Benedict XVI has a reputation as a blunt, rigorous teacher of doctrine, so it was perhaps surprising that the highlight of his much publicized visit to the U.S. was an unexpected private pastoral act—his meeting with people who had been sexually abused by Catholic priests.
If you were to visit Trinity United Church of Christ, a predominantly African-American congregation on the Chicago’s South Side, you would be warmly welcomed. You’d experience spirited singing that comes deep from the soul.
Though President Bush has repeatedly maintained that the U.S. does not engage in torture, his administration continues to equivocate. It has insisted that terrorists need not be treated like ordinary combatants. It has admitted to practicing waterboarding (simulated drowning) and refuses to rule out that inhumane practice despite the objection of most legal experts, civilian and military.
Summarizing for a TV reporter the point of a long, technical address to the Royal Courts of Justice on the relationship between religious communities and the British judicial system, the archbishop of Canterbury said that some accommodation with shari‘a law “seems unavoidable, and indeed as a matter of fact certain provisions of shari‘a are already recognized in our society and under our law.” No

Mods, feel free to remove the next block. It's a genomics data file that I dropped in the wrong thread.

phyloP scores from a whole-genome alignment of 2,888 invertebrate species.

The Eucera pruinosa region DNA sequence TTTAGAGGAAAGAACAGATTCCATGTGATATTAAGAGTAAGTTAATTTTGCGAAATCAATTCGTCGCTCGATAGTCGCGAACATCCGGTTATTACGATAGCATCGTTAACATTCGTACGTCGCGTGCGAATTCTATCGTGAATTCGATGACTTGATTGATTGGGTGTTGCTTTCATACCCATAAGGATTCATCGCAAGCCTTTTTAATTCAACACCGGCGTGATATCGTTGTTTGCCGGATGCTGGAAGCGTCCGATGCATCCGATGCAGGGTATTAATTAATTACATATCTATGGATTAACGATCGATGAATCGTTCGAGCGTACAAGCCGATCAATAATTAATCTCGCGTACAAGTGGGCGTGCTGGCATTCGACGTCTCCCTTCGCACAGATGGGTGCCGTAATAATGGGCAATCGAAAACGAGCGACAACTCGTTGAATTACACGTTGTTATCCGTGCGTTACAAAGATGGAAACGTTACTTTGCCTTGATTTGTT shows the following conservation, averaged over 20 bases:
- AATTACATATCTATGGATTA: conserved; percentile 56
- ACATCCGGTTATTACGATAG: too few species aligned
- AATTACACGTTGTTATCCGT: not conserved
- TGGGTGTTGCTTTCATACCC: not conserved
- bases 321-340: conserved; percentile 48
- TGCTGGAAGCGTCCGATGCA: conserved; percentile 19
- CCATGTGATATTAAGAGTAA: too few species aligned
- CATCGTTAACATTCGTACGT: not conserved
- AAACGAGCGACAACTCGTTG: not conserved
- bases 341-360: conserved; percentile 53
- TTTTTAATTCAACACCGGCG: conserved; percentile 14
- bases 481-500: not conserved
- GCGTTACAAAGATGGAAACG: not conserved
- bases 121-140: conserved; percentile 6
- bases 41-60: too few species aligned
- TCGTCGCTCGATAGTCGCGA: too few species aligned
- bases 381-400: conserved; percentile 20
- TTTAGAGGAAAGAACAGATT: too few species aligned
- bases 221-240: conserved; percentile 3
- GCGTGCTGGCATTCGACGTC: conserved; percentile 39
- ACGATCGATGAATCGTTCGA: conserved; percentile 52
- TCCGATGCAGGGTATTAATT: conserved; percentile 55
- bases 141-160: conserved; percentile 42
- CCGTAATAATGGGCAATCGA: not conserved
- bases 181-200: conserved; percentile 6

Recently three fraternities have been either closed or suspended by their national organization. Caitlin Flanagan made a yearlong study of the Greek fraternity system and concluded that alcohol is the root of fraternity problems. When Phi Delta Theta decided 12 years ago to make its houses alcohol free, people predicted its demise. “It’s more popular than ever, and its amount of sexual assault, hazing, assault and battery . . . have [sic] dropped by 85 percent,” Flanagan says. “If you get alcohol out, you’ll reform the system” (NPR, March 21).